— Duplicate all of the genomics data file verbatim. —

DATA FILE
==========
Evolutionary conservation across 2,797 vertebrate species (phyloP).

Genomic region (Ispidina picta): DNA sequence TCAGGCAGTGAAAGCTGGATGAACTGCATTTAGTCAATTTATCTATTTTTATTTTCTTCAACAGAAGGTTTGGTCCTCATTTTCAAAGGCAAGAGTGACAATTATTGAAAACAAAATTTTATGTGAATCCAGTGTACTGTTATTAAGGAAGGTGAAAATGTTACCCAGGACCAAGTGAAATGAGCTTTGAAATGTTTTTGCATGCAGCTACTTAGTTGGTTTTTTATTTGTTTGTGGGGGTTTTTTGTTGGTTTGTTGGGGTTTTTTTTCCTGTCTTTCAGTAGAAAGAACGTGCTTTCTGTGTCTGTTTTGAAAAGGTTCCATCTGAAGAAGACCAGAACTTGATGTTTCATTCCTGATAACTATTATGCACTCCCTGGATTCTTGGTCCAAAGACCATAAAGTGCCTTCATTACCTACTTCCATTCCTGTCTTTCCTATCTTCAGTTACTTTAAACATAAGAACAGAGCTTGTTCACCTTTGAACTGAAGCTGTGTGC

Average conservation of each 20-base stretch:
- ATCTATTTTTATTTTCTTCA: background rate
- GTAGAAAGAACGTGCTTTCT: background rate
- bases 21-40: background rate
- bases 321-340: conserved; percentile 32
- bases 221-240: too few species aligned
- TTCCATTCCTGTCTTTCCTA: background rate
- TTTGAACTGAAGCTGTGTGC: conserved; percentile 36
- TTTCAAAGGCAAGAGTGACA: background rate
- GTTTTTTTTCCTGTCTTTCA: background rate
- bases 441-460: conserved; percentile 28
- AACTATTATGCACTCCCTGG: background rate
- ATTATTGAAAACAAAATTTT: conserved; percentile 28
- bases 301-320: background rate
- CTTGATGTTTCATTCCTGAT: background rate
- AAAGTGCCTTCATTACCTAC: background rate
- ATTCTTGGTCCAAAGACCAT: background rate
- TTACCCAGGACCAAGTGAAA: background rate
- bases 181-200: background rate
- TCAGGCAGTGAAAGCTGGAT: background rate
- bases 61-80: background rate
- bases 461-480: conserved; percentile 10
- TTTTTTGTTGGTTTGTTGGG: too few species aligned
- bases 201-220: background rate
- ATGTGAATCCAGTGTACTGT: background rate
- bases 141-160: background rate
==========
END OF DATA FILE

Evolutionary conservation across 2,797 vertebrate species (phyloP).

Genomic region (Ispidina picta): DNA sequence TCAGGCAGTGAAAGCTGGATGAACTGCATTTAGTCAATTTATCTATTTTTATTTTCTTCAACAGAAGGTTTGGTCCTCATTTTCAAAGGCAAGAGTGACAATTATTGAAAACAAAATTTTATGTGAATCCAGTGTACTGTTATTAAGGAAGGTGAAAATGTTACCCAGGACCAAGTGAAATGAGCTTTGAAATGTTTTTGCATGCAGCTACTTAGTTGGTTTTTTATTTGTTTGTGGGGGTTTTTTGTTGGTTTGTTGGGGTTTTTTTTCCTGTCTTTCAGTAGAAAGAACGTGCTTTCTGTGTCTGTTTTGAAAAGGTTCCATCTGAAGAAGACCAGAACTTGATGTTTCATTCCTGATAACTATTATGCACTCCCTGGATTCTTGGTCCAAAGACCATAAAGTGCCTTCATTACCTACTTCCATTCCTGTCTTTCCTATCTTCAGTTACTTTAAACATAAGAACAGAGCTTGTTCACCTTTGAACTGAAGCTGTGTGC

Average conservation of each 20-base stretch:
- ATCTATTTTTATTTTCTTCA: background rate
- GTAGAAAGAACGTGCTTTCT: background rate
- bases 21-40: background rate
- bases 321-340: conserved; percentile 32
- bases 221-240: too few species aligned
- TTCCATTCCTGTCTTTCCTA: background rate
- TTTGAACTGAAGCTGTGTGC: conserved; percentile 36
- TTTCAAAGGCAAGAGTGACA: background rate
- GTTTTTTTTCCTGTCTTTCA: background rate
- bases 441-460: conserved; percentile 28
- AACTATTATGCACTCCCTGG: background rate
- ATTATTGAAAACAAAATTTT: conserved; percentile 28
- bases 301-320: background rate
- CTTGATGTTTCATTCCTGAT: background rate
- AAAGTGCCTTCATTACCTAC: background rate
- ATTCTTGGTCCAAAGACCAT: background rate
- TTACCCAGGACCAAGTGAAA: background rate
- bases 181-200: background rate
- TCAGGCAGTGAAAGCTGGAT: background rate
- bases 61-80: background rate
- bases 461-480: conserved; percentile 10
- TTTTTTGTTGGTTTGTTGGG: too few species aligned
- bases 201-220: background rate
- ATGTGAATCCAGTGTACTGT: background rate
- bases 141-160: background rate